Protein content in legume seeds is governed both by genotype and by environment. Seed protein levels can vary across varieties of a given species and even among seeds on an individual plant. In general, however, food legumes contain 20-30% protein by proximate analysis (Table 2). The exceptions to this are soybean and winged bean, which contain up to 37 and 45% protein, respectively.

Legume proteins are primarily of two types: storage proteins, which account for approximately 70% of total seed nitrogen, and enzymatic, regulatory, and structural proteins, which are present for normal cellular activities, including the synthesis of storage proteins. Legume storage proteins are soluble in dilute salt solutions but insoluble in water and therefore fall into the classical globulin group of protein fractions. Legume protein types are further characterized by their sedimentation coefficients, which in most species approach 11S and 7S; these are commonly referred to as the legumins and vicilins, respectively. Most legumes contain both types of storage protein, but the proportion of the two types varies from species to species.

In terms of protein quality, as defined by an optimal proportion of amino acids required by humans, legume proteins are deficient in the

Table 2 Protein contents of food legume seeds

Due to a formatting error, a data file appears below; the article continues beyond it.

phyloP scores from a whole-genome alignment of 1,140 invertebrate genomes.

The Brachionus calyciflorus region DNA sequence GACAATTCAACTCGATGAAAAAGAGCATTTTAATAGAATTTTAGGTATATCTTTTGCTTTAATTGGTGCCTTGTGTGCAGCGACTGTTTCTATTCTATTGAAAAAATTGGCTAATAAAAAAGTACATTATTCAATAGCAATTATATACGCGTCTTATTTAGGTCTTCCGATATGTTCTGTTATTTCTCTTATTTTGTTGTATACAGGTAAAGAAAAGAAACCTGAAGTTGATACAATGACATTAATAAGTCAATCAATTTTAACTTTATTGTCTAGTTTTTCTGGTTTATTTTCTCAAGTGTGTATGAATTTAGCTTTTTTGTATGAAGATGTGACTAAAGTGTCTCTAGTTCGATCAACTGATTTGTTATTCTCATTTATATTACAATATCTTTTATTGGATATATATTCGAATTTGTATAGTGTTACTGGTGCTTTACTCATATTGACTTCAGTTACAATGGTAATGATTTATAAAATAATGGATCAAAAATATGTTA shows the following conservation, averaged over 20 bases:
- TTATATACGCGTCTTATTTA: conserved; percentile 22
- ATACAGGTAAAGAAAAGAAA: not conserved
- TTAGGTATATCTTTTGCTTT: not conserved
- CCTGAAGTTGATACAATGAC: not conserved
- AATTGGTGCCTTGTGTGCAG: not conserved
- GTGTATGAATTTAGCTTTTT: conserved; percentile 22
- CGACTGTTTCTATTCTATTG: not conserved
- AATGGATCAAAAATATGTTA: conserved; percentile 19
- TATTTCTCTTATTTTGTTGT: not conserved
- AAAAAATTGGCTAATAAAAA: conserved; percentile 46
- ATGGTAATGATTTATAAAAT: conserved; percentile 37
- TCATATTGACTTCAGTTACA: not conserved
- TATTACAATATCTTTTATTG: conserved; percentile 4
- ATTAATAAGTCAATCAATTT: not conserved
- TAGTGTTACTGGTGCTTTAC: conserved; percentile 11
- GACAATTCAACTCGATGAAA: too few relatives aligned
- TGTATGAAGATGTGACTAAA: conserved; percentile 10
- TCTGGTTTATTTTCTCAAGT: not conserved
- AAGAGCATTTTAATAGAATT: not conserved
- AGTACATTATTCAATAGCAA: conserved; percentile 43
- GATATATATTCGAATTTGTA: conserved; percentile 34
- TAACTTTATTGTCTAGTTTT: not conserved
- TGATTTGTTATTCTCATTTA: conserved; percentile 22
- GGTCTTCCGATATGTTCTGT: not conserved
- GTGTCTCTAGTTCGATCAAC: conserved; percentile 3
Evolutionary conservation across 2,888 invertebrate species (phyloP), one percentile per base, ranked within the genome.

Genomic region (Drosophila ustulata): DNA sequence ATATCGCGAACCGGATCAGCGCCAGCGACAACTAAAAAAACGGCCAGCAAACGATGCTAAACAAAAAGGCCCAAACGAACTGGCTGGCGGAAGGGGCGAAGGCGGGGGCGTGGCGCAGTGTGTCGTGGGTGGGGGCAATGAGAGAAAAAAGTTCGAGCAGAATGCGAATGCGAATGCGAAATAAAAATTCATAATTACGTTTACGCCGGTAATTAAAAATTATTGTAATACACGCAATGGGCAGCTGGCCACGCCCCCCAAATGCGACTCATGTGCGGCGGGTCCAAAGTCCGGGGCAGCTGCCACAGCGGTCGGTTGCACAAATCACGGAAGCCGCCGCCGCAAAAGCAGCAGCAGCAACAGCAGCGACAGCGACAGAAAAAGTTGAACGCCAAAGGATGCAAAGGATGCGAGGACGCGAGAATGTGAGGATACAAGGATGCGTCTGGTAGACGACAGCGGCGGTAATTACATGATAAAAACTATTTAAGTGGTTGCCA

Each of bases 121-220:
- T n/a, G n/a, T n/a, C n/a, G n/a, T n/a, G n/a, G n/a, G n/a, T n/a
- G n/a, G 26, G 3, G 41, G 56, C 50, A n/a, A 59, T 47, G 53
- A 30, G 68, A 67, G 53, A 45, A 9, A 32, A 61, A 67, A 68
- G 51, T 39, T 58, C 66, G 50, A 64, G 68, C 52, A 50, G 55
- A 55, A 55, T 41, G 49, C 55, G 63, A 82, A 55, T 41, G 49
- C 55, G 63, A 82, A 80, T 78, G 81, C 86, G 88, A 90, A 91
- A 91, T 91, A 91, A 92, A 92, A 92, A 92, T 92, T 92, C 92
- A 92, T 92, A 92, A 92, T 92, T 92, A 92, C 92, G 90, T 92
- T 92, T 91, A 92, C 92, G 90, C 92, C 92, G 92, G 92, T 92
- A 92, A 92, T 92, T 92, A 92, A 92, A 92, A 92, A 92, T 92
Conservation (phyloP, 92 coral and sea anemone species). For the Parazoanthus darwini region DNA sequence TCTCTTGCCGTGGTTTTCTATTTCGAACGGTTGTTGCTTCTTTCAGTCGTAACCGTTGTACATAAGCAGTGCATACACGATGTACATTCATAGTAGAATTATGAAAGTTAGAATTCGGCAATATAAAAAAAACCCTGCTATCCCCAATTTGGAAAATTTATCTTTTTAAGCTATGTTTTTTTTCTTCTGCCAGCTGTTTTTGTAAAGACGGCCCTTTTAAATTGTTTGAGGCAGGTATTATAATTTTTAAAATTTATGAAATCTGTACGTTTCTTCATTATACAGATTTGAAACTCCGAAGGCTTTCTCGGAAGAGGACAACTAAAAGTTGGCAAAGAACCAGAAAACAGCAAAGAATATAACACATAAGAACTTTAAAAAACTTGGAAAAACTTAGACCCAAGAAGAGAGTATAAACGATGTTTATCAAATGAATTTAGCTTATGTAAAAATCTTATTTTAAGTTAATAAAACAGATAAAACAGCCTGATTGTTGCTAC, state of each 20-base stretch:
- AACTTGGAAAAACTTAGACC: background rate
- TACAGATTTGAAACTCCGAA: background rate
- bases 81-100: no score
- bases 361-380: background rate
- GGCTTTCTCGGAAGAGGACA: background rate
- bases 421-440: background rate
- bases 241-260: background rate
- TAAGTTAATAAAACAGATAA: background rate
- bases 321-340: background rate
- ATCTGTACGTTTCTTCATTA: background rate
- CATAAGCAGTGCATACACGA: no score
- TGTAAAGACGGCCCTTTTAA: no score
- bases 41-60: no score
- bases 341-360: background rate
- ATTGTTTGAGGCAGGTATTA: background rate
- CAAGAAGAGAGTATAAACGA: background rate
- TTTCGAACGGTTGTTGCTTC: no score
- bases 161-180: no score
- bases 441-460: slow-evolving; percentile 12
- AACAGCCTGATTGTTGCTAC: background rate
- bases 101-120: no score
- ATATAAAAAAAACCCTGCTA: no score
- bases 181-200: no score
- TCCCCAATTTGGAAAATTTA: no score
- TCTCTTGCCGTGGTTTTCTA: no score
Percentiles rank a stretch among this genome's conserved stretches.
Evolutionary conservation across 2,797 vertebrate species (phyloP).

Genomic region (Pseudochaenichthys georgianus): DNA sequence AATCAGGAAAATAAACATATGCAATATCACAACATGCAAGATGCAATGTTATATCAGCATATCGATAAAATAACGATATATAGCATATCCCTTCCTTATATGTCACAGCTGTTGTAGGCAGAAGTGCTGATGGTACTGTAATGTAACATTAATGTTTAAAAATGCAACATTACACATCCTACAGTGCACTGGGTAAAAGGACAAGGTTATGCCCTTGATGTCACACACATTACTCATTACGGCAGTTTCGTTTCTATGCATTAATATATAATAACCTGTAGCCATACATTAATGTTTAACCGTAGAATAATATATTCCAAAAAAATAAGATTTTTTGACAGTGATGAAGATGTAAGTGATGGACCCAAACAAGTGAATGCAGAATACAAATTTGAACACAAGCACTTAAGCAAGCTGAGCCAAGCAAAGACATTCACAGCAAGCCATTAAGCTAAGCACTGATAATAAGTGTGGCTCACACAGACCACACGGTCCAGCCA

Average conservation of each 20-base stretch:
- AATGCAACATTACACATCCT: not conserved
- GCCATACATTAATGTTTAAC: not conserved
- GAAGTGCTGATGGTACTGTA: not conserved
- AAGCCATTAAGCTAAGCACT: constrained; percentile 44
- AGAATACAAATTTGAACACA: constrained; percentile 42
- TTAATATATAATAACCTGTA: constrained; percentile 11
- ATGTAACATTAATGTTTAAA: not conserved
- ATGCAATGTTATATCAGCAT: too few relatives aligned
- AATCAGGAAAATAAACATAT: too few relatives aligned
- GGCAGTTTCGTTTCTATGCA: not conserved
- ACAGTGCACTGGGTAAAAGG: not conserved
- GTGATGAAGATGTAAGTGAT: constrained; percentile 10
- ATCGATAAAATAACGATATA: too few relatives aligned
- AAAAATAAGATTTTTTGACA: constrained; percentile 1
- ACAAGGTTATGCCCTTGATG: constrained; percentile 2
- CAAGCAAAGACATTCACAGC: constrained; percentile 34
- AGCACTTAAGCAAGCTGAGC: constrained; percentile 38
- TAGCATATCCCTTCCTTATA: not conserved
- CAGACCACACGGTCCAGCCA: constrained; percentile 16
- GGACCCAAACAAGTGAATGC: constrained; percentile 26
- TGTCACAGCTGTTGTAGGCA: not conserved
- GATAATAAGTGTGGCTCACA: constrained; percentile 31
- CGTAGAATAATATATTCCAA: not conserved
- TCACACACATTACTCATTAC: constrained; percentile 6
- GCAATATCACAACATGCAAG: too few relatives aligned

Protein range (% dry weight)

Broad bean




Common bean




Grass pea


Horse gram




Moth bean


Mung bean






Pigeon pea


Rice bean




Urd bean


Winged bean


Source: Salunkhe DK, Kadam SS and Chavan JK (1985) Postharvest Biotechnology of Food Legumes. Boca Raton, FL: CRC Press.

Source: Salunkhe DK, Kadam SS and Chavan JK (1985) Postharvest Biotechnology of Food Legumes. Boca Raton, FL: CRC Press.

sulfur-containing amino acids and tryptophan but are rich in lysine. Cereals, on the other hand, are relatively deficient in lysine; thus, the combination of legumes with cereals often can improve the overall protein quality of the mixed foods. The nutritive value (or biological value) of legume proteins has been investigated quite extensively and has been shown to be rather low in some legumes, with the amount of utilizable protein ranging from 32 to 78%. In other words, not all of the protein available in a given legume (see Table 2) is converted into new protein when consumed by humans. The reasons for this are the general deficiency of essential amino acids (sulfur-containing and tryptophan) and the presence of many inhibitors of protease activity that are found in legume seeds. These enzyme inhibitors are primarily proteinaceous in character, and many have an effect on the digestive enzymes trypsin or chymotrypsin. The inhibition of these enzymes leads to a reduction in protein digestibility and thus the gut's ability to absorb amino acids. Fortunately, because many of these inhibitors are proteinaceous, cooking, heating, fermenting, and, in some cases, germination can inactivate and significantly lower their inhibitory effect. However, not all of the inhibitors found in legume seeds are proteins (e.g., other inhibitors include tannins and polyphenols).

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